A portrait of the nag of the day in in Nairn – all clean and shiny for a change.
You can never be too sure how long signal boxes will last on today’s rapidly changing railway. Long term back water of the rail network is the Inverness – Aberdeen line with signal boxes, single line working with token exchange and traditional semaphore signalling. How long will it last?
The age-old process of token exchange between signalman and driver. The process of single line working using tokens has been a safe and reliable system for years. After leaving the box, the train will enter the loop at Elgin station.
I caught ‘The Royal Scotsman’ on camera for the first time this year – at Forres when on the Keith to Kyle leg of the run. I am normally out for the RS sooner than this in the season. No one is quite sure how much longer the signal boxes on the Inverness-Aberdeen line will survive, with modernisation on its way.
They could not be more of a contrast! The first view was taken at Wick in July this year when I dropped in whilst in Wick on a completely unrelated matter, just before the arrival of the 10.37 from Inverness. The station has a certain charm about it and clearly has not had too much modernisation inflicted upon it. Notably, there was hardly a soul in sight…
The next view is of Stirling, taken a few days later. This beautifully restored edifice to rail travel is nearly always is busy…
Wick, in the mean time, produced about 3 passengers and a child for the returning 16.00hrs to Inverness. This belies how busy the Far North line is these days – the 16.00hrs train is likely to fill up at Thurso.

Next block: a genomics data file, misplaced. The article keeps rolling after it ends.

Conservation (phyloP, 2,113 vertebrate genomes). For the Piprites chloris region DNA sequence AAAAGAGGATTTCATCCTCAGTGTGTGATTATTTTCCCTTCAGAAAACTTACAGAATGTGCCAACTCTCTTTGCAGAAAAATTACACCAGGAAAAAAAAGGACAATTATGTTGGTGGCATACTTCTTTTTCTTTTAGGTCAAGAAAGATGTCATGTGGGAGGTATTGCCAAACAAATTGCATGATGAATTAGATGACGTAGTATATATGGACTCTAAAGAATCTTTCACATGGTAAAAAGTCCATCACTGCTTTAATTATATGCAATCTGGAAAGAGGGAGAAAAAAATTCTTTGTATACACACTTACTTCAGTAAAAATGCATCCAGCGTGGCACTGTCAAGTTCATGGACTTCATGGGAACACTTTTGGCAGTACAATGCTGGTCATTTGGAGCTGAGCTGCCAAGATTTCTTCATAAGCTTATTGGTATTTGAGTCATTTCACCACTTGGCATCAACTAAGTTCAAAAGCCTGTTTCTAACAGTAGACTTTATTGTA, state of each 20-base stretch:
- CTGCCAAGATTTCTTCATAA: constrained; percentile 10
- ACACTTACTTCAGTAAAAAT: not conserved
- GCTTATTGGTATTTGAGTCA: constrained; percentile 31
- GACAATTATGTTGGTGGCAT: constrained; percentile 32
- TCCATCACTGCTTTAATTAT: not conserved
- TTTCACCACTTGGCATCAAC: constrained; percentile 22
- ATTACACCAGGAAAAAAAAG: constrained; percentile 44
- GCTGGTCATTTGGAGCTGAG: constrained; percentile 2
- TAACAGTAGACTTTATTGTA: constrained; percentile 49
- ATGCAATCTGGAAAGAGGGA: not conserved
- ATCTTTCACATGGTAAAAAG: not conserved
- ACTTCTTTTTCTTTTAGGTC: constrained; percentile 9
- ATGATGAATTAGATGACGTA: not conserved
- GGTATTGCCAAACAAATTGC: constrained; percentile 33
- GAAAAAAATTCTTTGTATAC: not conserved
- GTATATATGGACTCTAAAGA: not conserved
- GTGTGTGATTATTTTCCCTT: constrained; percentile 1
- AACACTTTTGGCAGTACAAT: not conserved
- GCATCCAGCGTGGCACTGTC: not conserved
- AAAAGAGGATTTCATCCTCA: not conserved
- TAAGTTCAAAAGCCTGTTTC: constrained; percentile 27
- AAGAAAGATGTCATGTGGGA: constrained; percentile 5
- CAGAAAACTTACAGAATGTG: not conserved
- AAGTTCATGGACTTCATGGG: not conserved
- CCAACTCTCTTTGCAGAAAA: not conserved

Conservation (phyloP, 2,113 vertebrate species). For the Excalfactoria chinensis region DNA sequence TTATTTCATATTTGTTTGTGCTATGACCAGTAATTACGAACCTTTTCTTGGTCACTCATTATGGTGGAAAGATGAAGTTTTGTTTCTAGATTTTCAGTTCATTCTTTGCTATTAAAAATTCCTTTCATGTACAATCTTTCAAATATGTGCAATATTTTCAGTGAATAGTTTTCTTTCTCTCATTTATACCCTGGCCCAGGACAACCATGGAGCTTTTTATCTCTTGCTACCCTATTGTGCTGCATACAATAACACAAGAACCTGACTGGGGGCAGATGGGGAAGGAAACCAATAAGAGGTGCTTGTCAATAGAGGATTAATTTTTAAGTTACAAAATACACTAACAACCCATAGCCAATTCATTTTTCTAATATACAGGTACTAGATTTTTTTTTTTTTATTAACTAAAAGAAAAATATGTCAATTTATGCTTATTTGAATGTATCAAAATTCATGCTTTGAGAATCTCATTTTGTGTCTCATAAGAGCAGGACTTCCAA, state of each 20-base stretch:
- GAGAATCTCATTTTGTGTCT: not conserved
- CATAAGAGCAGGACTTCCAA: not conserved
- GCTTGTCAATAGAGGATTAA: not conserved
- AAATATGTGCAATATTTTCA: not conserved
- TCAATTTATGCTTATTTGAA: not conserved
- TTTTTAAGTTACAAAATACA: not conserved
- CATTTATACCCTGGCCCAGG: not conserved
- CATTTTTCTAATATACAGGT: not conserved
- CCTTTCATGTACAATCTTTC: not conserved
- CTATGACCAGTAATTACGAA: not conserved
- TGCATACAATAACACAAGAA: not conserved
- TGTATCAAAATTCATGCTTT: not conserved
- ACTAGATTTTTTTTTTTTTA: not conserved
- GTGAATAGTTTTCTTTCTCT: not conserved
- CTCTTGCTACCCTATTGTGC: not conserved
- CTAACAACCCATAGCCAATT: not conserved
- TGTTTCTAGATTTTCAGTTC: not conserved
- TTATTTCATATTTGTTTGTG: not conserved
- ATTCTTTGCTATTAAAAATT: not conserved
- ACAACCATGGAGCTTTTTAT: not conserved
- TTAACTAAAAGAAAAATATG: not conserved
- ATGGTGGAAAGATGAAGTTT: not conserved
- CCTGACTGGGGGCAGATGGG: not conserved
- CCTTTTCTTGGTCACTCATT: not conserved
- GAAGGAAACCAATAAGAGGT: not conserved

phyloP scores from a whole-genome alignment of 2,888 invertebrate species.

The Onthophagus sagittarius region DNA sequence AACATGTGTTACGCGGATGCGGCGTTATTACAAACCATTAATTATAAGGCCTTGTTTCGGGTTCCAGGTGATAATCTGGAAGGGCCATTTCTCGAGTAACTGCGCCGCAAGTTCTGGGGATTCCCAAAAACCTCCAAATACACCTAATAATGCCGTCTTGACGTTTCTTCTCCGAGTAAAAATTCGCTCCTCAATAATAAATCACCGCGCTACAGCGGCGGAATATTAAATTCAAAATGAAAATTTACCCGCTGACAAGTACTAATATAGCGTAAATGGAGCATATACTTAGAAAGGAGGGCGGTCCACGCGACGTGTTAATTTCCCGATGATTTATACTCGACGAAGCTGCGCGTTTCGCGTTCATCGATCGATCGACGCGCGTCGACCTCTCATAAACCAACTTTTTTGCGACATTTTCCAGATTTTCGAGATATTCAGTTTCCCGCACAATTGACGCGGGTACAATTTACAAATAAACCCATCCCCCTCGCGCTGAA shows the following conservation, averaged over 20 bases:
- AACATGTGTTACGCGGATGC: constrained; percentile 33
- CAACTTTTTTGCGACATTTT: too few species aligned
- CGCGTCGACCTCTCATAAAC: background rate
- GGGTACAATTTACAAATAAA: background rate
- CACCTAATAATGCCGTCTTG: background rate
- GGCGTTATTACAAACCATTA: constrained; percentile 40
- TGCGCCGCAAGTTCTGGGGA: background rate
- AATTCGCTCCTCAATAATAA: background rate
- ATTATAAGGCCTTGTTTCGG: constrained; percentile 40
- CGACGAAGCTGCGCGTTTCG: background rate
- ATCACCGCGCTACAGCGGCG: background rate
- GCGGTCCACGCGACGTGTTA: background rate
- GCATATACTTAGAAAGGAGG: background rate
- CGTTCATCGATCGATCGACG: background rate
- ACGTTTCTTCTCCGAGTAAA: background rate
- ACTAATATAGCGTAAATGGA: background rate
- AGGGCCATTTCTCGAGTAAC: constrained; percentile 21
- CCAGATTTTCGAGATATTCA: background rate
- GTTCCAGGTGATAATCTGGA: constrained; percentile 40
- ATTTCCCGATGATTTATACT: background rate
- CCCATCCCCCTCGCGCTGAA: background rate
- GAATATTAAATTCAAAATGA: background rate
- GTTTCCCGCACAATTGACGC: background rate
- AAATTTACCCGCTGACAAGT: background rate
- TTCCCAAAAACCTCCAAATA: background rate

You can smell the residual clag of long gone Class 37/4s…I once photographed a Class 50 here…whilst Stirling is all bright and shiny – even the classic semaphores at the south end of the station are giving way to LED signals.
Class 50s at Wick…
One of those jobs I rarely find the time to do is fill my wagons with some sort of load. As it stands, I have a substantial fleet of ballast and spoil wagons with nary a drop of ballast in them! They have been weathered, but left without a load. Okay, not all wagons will have a load at any one time, but the lack of any loads in my fleet looks strange. The problem is that I find load making a tedious affair at the best of times and making them light enough so not to overload already hefty wagons such as the Dapol MRA takes some time to work out too.
Enter Wagon Essentials and its lovely range of loads for various open wagons. I have equipped a recently weathered MRA with a full set of loads to good effect. This was followed up with a set of Network Rail JNAs, enhancing the appearance of the wagons considerably. So far, I have only used ballast loads which are composed of soft, light polystyrene bases which add little to the weight of the wagon and do not scratch the paint finish (or carefully applied weathering effects).
I suggest you complete any weathering before fitting the loads. The effect looks so much better, especially if the interior of the wagon has been treated with rust and dust from the load. The Wagon Essentials products are far better than filling up open wagons with ballast and gluing it in which only wastes material and adds too much weight to the model. With the Dapol MRA weighing in at nearly a Kilo for a 5-wagon set, the last thing you want to do to that model is add any more weight than is absolutely necessary. More information can be found on the Wagon Essentials web site.